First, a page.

Thanks to an innovative design produced by laser welding, the 296 GTB's high-voltage battery has a capacity of 7.45 kWh and a competitive weight/power ratio. The battery pack is located under the floor and to minimize volume and weight, the cooling system, structure and fixing points are integrated into a single component. Cell modules contain 80 cells connected in series. Each Cell Supervisor controller is installed directly in the modules to reduce the volume and


The dynamic development of the 296 GTB is focused on driving pure vehicle performance, delivering class-leading levels of driver interaction using the full range of new architectural solutions (V6, hybrid powertrain, shorter wheelbase) as well as improved usability and accessibility not only of the vehicle's performance, but also the functions offered by the hybrid layout.

The goals were achieved by honing the architecture and keeping all major car components as compact as possible, as well as managing the energy flows and their integration with dynamic controls. vehicle force. New components were specially developed for the Ferrari 296 GTB, in particular the Transition Manager Actuator (TMA) and the Chassis 6-Way Dynamic Sensor (6w-CDS) - a world first for for the automotive sector. There are also new functions, such as the ABS evo controller, which uses data collected by the 6w-CDS and a grip estimate integrated with the EPS.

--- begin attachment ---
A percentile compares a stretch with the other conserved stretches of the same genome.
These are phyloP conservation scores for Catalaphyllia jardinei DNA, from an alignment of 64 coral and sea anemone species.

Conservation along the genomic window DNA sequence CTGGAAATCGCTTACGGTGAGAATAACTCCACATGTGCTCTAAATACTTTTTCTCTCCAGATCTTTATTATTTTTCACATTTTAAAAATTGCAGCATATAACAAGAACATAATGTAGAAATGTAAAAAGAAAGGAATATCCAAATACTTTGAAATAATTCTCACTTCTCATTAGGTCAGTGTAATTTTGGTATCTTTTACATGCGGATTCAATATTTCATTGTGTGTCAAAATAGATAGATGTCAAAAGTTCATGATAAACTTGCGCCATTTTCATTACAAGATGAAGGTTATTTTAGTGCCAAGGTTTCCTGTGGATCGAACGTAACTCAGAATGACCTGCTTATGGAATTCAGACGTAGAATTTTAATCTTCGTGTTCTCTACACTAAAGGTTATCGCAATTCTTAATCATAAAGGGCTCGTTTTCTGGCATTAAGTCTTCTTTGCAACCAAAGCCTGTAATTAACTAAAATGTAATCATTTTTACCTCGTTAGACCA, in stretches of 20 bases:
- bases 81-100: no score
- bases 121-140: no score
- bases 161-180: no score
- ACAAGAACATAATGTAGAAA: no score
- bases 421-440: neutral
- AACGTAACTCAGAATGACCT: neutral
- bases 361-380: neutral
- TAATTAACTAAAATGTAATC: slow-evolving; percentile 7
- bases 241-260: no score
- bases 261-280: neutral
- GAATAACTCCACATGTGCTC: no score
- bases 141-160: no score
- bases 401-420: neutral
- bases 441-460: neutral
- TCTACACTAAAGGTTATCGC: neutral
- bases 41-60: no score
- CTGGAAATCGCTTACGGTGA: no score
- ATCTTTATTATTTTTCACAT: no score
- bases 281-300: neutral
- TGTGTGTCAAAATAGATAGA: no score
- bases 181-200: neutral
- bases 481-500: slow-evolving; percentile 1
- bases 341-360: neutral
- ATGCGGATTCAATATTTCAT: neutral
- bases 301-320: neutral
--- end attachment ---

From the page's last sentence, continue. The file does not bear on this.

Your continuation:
At Ferrari, the way the car handles and provides feedback to the driver (internally known as the driving pleasure factor) is measured by five different metrics:

Side: response to steering wheel input, quick response of rear axle to steering wheel input, easy handling

Vertical: quickness and smoothness of throttle response

Shifting: shifting time, feeling of coherent movement through the gears with each shift

Brakes: brake pedal feel in terms of stroke and response (effective and modular travel)

Sound: the level and quality in the cabin and the evolution of engine sound as revs increase.

How easily accessible and usable the performance is is also of considerable importance when driving the 296 GTB: for example, in the electric-only eDrive mode, the car can reach speeds of up to 135 km/h. h without resorting to ICE. On the other hand, in Hybrid mode, ICE supports the electric motor when higher performance is required. Switching between electric and hybrid driving modes is very flexibly managed to ensure smooth, continuous acceleration and deliver powertrain power as quickly as possible. The stopping distance in dry conditions has been significantly shortened thanks to the new ABS evo and integrated with the 6w-CDS sensor, which ensures more stable braking force when braking repeatedly.